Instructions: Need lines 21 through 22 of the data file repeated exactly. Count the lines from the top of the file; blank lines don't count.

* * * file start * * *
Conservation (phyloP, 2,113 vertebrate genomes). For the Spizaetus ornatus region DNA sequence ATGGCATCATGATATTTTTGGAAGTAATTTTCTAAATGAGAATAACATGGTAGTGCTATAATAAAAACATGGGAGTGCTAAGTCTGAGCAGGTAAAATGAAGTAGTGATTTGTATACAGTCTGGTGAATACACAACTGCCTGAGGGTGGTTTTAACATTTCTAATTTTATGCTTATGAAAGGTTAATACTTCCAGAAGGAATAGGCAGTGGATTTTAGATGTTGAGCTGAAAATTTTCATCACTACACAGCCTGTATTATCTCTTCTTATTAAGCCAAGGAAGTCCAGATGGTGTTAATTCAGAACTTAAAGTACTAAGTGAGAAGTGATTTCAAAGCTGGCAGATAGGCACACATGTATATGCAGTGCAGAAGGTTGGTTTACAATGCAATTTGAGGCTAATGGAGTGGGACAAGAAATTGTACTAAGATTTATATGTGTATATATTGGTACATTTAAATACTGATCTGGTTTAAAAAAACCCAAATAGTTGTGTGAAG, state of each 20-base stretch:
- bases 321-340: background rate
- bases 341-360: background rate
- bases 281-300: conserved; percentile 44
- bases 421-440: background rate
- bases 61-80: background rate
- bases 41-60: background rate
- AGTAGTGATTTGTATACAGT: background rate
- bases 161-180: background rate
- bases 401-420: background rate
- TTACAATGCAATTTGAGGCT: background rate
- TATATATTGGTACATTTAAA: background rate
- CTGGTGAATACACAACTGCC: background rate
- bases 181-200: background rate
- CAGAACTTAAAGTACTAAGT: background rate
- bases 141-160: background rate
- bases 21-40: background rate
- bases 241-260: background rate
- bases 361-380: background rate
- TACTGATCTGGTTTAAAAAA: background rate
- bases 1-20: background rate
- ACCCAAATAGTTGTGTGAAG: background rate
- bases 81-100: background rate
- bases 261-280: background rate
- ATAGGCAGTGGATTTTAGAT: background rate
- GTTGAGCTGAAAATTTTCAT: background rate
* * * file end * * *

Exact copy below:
- bases 1-20: background rate
- ACCCAAATAGTTGTGTGAAG: background rate